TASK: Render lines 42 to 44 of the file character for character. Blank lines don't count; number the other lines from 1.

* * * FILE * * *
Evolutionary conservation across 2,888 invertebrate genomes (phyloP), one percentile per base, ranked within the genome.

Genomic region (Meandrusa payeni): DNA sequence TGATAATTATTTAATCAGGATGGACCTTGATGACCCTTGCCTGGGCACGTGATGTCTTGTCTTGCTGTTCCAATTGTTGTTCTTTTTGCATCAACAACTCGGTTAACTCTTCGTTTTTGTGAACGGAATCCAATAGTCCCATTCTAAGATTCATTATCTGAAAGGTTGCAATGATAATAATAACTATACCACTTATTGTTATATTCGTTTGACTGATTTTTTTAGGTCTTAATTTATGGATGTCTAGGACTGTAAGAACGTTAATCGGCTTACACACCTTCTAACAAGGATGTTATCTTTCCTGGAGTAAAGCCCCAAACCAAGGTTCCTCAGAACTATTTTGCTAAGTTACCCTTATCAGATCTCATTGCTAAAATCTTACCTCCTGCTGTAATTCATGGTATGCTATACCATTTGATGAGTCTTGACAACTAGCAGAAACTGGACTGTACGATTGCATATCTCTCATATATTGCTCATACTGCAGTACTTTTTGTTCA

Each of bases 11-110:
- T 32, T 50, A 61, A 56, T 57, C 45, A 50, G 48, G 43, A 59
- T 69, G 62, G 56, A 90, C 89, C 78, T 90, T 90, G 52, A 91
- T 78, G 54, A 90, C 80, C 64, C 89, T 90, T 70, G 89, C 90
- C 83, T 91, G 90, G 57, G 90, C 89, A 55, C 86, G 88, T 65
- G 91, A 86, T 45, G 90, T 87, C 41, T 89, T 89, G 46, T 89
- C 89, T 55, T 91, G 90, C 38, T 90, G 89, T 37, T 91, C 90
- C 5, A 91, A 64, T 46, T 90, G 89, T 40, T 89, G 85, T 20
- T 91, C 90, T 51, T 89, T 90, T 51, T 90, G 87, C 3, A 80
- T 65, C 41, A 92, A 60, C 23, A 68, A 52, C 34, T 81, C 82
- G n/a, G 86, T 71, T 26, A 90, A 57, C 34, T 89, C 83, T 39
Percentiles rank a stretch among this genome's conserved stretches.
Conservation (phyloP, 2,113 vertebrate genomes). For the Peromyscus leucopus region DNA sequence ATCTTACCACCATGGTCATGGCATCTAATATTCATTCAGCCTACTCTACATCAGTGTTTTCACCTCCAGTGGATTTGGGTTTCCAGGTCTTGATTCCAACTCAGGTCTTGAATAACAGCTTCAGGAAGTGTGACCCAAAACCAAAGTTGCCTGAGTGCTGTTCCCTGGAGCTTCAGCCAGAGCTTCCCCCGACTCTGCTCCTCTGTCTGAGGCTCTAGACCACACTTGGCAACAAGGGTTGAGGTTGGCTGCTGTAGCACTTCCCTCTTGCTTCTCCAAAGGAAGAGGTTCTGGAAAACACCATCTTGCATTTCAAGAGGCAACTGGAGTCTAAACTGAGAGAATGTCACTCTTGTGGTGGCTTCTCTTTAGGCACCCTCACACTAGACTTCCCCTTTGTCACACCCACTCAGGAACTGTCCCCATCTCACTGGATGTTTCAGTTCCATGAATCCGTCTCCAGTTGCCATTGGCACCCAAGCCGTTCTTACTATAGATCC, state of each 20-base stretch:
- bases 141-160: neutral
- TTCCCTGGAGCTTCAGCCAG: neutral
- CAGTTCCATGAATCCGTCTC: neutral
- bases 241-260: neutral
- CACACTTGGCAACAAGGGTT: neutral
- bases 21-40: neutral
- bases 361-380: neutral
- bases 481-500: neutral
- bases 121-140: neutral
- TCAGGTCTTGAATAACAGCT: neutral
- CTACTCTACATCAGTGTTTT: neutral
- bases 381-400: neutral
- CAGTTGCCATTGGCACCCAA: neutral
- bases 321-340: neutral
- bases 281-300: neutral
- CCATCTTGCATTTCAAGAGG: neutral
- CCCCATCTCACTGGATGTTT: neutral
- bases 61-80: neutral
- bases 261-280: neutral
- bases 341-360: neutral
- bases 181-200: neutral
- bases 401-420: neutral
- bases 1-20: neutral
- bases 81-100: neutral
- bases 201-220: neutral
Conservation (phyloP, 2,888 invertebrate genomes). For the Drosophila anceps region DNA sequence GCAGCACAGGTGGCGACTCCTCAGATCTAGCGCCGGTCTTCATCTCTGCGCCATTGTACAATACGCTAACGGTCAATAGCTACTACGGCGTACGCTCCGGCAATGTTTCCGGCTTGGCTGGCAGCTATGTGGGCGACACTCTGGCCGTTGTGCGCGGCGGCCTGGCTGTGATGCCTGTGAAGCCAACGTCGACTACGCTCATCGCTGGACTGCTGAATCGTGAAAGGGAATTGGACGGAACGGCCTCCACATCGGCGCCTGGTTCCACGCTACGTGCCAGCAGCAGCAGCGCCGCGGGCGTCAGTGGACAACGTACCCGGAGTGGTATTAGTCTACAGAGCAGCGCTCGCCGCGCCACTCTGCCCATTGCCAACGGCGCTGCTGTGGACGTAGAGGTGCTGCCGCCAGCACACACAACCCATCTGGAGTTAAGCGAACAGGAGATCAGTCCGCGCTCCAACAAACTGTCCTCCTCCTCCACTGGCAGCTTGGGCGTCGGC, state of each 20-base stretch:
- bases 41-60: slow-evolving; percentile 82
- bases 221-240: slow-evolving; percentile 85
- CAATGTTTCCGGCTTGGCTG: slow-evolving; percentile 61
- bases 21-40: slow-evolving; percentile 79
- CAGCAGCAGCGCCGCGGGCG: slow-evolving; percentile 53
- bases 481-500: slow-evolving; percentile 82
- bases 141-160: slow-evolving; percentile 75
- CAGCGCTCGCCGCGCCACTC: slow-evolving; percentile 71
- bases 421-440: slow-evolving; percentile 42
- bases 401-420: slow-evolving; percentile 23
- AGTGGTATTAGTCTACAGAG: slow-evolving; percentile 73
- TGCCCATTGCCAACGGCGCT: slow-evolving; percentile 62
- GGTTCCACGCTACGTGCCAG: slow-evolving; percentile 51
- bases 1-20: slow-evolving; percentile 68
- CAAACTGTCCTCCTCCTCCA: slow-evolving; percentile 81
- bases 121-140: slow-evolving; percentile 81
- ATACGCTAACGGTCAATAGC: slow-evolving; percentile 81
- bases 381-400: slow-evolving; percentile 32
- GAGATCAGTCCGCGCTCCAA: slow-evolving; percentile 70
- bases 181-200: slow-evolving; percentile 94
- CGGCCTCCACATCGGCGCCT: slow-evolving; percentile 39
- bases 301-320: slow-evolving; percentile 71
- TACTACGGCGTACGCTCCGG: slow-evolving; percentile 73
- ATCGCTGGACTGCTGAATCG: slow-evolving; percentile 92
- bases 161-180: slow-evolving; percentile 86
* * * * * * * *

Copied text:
- bases 41-60: slow-evolving; percentile 82
- bases 221-240: slow-evolving; percentile 85
- CAATGTTTCCGGCTTGGCTG: slow-evolving; percentile 61